It was a cold, foggy morning when I went for a walk on temple grounds. I walked past a bench, and my mind was filled with scattered thoughts. On warmer days, I often sit on the bench and look out at the trees, listen to the birds, pray, and ponder things. The bench was wet from rain and fog, my fingers were frozen, and I couldn’t feel my cheeks, so I continued walking. I was reminded that Dad used to say after a hard day’s work, “Stand back and admire your work.” I thought about all the times I’ve sat on that bench admiring Heavenly Father’s work. I was reminded of the day I really gained an appreciation for God’s handiwork.
I was on a mountain deer hunting with Dad—which to Dad was more about walking around in nature than the hunt. I think he sensed that I was a little too anxious for deer jerky, and it was time to make use of a teaching moment. He pointed to a tree and told me to lie down on my back and look up. I idolized Dad and never questioned anything he told me to do. I shrugged my shoulders and got underneath the tree on my back and looked up. He did the same. He was completely silent for a few minutes as we looked up.
I looked up through the leaves on the trees and saw things I’d never really seen before. The sunlight sparkled on dew on the leaves. The leaves moved in the gentle breeze. Birds fluttered from branch to branch. As the leaves and branches gently moved from side to side, shadows formed. My hearing was never very good, but the silence of the morning allowed me to hear birds and critters moving about in the trees.
For 15 or 20 minutes, we were silently looking up. Dad finally sat up and told me to never forget to look up. Never forget to appreciate God’s handiwork. It was a lesson I have always remembered. Suddenly, the morning wasn’t about the deer jerky smothered in black pepper. It was about enjoying the wonders of the earth and having gratitude for its beauty.
Normally, I walk about an hour on temple grounds, but the cold cut my walk short. I have a little circulation problem in my already arthritic fingers. I’m very protective of my fingers because if I ever have to go back to work to support myself, the only thing I know how to do is type. At 65 years old, I hope that my days as a legal secretary are over, but one never knows what the future might bring, so I protect my fingers, as they are my livelihood. I went back to the car, covered myself with a blanket, turned on the engine, and turned the heat on high to thaw out. As I massaged the blood back into my fingers, magically the sun burned a tiny hole through the fog and helped warm my frozen bones. In just a few minutes, that little hole in the fog grew larger and larger. I looked out over the grounds as everything appeared to wake up.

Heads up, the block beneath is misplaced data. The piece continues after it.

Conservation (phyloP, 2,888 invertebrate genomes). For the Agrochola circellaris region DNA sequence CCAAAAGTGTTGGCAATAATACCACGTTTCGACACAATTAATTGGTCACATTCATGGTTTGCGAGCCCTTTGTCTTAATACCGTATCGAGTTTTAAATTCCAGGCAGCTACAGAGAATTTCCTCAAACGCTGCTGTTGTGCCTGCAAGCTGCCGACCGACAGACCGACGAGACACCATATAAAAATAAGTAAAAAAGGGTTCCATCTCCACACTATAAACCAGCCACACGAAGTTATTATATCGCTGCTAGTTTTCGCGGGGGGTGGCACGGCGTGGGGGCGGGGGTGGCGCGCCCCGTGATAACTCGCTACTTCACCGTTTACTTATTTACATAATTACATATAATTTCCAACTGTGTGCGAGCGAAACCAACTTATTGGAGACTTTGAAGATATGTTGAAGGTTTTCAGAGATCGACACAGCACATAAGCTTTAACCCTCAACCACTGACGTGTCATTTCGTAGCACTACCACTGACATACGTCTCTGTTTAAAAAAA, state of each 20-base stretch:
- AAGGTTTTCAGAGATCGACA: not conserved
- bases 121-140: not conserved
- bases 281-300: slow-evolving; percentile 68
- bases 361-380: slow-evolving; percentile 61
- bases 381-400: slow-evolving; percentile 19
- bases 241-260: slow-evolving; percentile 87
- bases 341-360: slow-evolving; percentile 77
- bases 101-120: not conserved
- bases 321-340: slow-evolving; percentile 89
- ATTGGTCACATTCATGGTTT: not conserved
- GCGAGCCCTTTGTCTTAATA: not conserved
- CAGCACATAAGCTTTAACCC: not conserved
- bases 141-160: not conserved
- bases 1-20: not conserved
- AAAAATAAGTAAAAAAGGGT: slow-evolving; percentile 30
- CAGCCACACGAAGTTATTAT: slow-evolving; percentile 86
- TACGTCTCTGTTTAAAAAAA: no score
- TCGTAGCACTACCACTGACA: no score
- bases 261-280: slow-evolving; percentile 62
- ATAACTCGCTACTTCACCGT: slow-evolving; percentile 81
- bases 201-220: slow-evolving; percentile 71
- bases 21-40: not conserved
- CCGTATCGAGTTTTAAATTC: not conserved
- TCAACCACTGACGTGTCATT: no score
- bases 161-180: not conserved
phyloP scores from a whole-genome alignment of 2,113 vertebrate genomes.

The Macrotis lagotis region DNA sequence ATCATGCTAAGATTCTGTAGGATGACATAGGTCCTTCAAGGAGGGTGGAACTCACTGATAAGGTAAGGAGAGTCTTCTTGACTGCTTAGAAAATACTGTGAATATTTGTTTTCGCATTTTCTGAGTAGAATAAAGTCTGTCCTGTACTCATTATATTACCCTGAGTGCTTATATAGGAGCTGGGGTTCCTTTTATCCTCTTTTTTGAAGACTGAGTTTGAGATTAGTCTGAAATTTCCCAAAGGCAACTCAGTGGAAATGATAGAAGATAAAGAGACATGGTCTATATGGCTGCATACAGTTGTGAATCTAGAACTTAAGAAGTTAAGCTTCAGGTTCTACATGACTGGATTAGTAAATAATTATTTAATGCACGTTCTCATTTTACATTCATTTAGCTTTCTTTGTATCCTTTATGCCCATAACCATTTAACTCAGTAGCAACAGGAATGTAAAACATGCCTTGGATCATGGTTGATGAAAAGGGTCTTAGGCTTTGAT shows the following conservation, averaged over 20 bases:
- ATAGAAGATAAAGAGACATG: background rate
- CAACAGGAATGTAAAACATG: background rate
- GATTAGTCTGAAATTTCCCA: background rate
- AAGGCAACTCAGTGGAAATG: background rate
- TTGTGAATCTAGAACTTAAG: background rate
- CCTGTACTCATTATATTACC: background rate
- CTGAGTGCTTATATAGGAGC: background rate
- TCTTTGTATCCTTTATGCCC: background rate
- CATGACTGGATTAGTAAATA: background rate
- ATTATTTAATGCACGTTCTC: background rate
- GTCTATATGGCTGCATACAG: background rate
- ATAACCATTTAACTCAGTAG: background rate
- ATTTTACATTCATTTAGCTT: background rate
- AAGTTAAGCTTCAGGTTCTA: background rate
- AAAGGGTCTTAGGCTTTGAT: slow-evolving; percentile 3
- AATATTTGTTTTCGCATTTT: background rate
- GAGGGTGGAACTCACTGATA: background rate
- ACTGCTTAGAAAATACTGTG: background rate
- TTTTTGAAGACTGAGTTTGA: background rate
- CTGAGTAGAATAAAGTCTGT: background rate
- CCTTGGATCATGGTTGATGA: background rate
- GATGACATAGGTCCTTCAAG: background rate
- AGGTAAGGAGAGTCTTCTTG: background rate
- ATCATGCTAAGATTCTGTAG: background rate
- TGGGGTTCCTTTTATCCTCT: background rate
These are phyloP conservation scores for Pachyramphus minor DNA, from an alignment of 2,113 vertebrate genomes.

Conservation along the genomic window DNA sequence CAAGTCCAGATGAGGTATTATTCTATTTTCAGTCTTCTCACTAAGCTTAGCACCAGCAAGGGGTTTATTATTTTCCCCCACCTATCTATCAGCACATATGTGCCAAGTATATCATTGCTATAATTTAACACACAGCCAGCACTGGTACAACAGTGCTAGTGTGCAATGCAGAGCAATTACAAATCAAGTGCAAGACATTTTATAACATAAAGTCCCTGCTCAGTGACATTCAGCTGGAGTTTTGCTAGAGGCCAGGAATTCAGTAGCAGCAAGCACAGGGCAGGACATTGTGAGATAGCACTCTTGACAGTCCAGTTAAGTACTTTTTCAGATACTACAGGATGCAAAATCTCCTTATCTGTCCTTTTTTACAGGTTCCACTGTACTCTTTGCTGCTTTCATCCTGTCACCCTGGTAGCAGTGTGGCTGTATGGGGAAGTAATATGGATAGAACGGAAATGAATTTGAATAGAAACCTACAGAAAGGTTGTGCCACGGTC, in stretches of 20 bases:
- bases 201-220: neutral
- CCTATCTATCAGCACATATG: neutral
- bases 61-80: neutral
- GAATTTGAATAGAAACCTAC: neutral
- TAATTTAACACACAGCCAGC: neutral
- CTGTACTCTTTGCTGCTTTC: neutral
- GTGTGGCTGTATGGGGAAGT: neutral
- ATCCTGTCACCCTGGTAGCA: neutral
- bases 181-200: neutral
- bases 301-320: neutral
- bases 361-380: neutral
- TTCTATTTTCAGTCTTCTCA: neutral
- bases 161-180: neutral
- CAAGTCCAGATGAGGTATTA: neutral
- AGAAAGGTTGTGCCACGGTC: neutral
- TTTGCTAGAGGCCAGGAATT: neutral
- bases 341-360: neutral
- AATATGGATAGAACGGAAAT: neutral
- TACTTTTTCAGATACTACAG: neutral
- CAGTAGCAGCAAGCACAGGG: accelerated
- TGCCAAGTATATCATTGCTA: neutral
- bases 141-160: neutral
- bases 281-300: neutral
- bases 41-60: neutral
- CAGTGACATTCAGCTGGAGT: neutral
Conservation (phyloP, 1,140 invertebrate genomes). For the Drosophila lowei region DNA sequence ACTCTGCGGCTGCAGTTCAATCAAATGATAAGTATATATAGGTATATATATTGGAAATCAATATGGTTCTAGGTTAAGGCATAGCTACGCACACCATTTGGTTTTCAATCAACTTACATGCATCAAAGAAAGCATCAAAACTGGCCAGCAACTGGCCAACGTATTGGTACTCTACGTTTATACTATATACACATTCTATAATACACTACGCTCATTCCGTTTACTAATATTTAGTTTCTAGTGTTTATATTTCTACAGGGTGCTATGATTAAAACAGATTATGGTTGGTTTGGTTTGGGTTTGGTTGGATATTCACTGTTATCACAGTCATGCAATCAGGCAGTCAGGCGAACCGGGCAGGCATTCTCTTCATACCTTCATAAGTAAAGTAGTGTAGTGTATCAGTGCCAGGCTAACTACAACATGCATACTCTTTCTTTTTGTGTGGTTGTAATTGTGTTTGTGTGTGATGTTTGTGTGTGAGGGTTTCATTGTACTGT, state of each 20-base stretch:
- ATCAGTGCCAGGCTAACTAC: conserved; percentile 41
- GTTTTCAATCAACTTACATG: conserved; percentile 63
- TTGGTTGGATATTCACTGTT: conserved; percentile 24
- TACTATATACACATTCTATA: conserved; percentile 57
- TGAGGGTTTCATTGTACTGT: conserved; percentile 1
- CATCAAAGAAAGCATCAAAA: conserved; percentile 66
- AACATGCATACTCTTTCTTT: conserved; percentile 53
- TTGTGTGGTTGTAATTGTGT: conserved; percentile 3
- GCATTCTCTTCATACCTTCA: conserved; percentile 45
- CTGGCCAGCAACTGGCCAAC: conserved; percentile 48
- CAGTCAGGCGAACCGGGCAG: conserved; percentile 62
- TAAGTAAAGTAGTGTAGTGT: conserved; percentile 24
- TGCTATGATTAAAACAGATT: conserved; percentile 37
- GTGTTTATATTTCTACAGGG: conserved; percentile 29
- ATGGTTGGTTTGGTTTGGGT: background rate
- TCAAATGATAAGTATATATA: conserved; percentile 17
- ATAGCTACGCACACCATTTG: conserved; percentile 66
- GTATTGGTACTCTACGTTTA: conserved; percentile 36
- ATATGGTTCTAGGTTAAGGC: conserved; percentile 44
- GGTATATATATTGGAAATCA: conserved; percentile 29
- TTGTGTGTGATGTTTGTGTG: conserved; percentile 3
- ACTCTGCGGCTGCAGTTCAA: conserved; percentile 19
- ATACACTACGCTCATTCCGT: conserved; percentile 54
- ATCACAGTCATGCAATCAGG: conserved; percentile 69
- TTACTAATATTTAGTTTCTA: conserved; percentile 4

I thought about the earth actually waking up. In a matter of minutes, everything seemed to come alive. It had seemed so sleepy and quiet. It was now sparkling and busy. Have you ever opened a bottle of carbonated soda and watched the fizz? Temple grounds were “fizzing” with earthly excitement. Did I say earthly? I think I misspoke. I think it’s more appropriate to say that the grounds were “fizzing” with heavenly excitement.
Heavenly Father directed His Son to create a world for us that would give us a little bit of heaven on earth. Yet, how often do we actually sit and appreciate the beauty and wonder of it all? We certainly have not been very good stewards over its beauty. We should take care of our little bit of heaven on earth. That would be the best way we can show our gratitude for its beauty.
My scattered thoughts turned to other things—like spiritual gifts. Recently, I was reminded to look for my spiritual gifts and to pray for extra spiritual gifts. Maybe one of my spiritual gifts is being able to really commune with nature. We are told that all spiritual gifts are for the benefit of furthering God’s work on the earth. If that’s true, then what do I need to be doing with this gift of appreciating nature? This is something that requires prayer and pondering. Maybe I’ll get that answer the next time I’m able to sit on that bench on temple grounds—or maybe it will come some other time. One thing I know for sure—it will come.
My scattered thoughts on temple grounds are always fruitful. I’m grateful to have a temple close. It wasn’t that long ago that we had to schedule a day to travel to a temple in another city. How blessed we are that the number of temples has grown exponentially in recent years. I hope to have many more scattered thoughts on temple grounds in the new decade.
Lead image: Washington D.C. Latter-day Saint Temple grounds.
Tudie Rose is a mother of four and grandmother of ten in Sacramento, California. You can find her on Twitter as @TudieRose. She blogs as Tudie Rose at http://potrackrose.wordpress.com. She has written articles for Familius. You will find a Tudie Rose essay in Lessons from My Parents, Michele Robbins, Familius 2013, at http://www.familius.com/lessons-from-my-parents.